GCM models, although improving all the time, still cannot mimic observed climates with complete accuracy. Therefore, application of GCMs to models involving climate-sensitive insect vectors should not be expected to give the same sorts of accuracy as application of equivalent observed meteorological data. A comparison of more or less equivalent models of dengue produced using either observed meteorological data (e.g. the five variable model of table 1) or GCM predictions for the present day (e.g. either scenario ‘Dengue without vectors’ models in table 5) shows a greater accuracy of the former (*kappa* = 0.46, AUC = 0.8 versus *kappa* = 0.40, AUC = 0.76 for the B1a scenario), but the differences are not huge. What is clearly required, therefore, is the output of a greater variety of meteorological variables from GCM models, so that more can be used in disease distribution models of the future.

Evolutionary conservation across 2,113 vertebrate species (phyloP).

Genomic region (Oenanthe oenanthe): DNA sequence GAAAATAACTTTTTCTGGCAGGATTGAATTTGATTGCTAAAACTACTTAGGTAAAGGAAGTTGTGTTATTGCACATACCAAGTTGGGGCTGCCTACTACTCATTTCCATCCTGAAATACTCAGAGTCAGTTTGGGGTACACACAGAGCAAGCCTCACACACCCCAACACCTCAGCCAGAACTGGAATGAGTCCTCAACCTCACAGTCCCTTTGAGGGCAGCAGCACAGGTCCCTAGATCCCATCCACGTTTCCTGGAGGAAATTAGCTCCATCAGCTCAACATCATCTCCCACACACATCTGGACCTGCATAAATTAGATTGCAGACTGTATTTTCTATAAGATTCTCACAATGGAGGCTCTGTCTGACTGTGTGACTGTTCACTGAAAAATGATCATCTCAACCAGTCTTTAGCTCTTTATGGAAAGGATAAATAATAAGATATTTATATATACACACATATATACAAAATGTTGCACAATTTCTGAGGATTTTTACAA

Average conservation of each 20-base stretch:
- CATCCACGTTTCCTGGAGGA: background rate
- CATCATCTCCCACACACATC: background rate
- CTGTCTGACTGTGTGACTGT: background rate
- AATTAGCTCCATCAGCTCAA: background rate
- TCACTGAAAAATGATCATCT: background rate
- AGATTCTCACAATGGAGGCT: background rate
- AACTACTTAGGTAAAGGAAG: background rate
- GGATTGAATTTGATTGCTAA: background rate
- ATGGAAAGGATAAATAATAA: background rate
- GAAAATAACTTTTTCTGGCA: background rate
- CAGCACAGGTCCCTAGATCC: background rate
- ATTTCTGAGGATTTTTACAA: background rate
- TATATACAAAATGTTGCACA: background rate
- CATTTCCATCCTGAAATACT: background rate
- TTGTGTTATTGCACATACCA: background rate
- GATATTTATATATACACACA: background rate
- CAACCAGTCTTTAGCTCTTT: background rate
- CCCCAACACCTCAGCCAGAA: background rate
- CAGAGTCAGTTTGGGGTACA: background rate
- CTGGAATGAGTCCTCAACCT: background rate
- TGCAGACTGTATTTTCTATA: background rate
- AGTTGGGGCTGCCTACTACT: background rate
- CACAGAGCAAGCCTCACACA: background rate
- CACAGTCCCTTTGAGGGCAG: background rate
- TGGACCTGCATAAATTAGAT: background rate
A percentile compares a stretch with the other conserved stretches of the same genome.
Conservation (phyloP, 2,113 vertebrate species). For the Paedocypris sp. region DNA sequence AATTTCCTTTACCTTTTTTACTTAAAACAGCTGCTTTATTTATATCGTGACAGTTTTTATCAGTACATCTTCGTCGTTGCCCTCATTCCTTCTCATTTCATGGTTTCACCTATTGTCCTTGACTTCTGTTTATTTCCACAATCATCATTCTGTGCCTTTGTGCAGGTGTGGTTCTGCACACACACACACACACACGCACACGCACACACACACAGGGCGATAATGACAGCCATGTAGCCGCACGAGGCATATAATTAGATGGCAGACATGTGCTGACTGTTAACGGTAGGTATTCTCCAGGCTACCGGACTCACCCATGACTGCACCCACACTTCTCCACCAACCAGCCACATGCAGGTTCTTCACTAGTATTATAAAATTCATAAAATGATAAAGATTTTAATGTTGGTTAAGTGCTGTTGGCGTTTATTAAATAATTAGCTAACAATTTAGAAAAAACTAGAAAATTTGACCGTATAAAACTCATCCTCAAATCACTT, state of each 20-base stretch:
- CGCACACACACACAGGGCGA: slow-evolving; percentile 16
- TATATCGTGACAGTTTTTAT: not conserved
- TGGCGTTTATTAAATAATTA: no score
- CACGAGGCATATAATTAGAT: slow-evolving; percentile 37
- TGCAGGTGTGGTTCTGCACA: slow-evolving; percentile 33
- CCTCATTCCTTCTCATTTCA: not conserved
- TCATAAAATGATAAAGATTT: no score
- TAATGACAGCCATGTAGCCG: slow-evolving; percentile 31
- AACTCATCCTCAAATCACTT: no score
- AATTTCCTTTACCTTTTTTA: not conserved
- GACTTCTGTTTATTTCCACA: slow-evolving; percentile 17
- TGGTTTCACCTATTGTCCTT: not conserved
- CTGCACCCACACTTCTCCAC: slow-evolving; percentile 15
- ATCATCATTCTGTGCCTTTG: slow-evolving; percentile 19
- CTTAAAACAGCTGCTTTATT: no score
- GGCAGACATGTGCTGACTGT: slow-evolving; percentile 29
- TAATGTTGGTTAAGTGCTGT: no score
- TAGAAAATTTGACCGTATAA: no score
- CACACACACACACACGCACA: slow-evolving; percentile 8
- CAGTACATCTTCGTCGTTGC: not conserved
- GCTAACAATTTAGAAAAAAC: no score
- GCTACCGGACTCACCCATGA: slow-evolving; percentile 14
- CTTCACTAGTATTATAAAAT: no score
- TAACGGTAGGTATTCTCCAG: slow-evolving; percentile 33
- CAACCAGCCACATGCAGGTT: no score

The role of vectors in vector-borne diseases is obviously crucial. In the *R*_{0} biological model for a standard vector-borne disease such as malaria, six of the seven key parameters and variables are related to vectors, their abundance, mortality or susceptibility to disease [31,55]. Thus, it should not be surprising that vector distributions, when available, are often selected even in statistical models for vector-borne diseases. There is clearly an effect of vectors in the models described here (contrast, for example, figures 3 and 4, rows (*c*) and (*d*)) and this effect is likely to have been underestimated because of the limited variety of climate predictors available for both vectors and disease. Among this limited set, temperature seems to be more important in determining vector distributions than dengue distribution on its own, and rainfall is much more important for the disease on its own (i.e. in statistical models without the vectors). This difference in importance may help to explain why dengue models with the mosquito vector layers gave different predictions from those without (the usefulness of vector layers in the former is confirmed by the fact that they are often selected as the most important predictor variable). Nevertheless, a wider range and type of predictor variable might highlight even more the different climatic requirements of dengue and its vectors, and therefore the difference between dengue models with and without the mosquito distributions as predictor variables. It could, of course, be claimed that both sorts of model are intrinsically statistical and therefore that the dengue models without the mosquito vectors will find some proxy among the available climatic variables to replace the vector layers as useful predictors. If this were the case, however, we might expect the dengue models without vectors to select, as a proxy for the vectors themselves, the same sorts of climate variables that are important in determining the vectors' distribution. The models here did not seem to be doing this, though whether this is because the vectors have a much more widespread distribution than does the disease (mosquito distributions extend into colder areas, where temperature conditions are more likely to be limiting, and therefore temperature variables are more likely to be required to model them) or because of intrinsic differences between dengue and its vectors within the areas where both occur, remains to be demonstrated.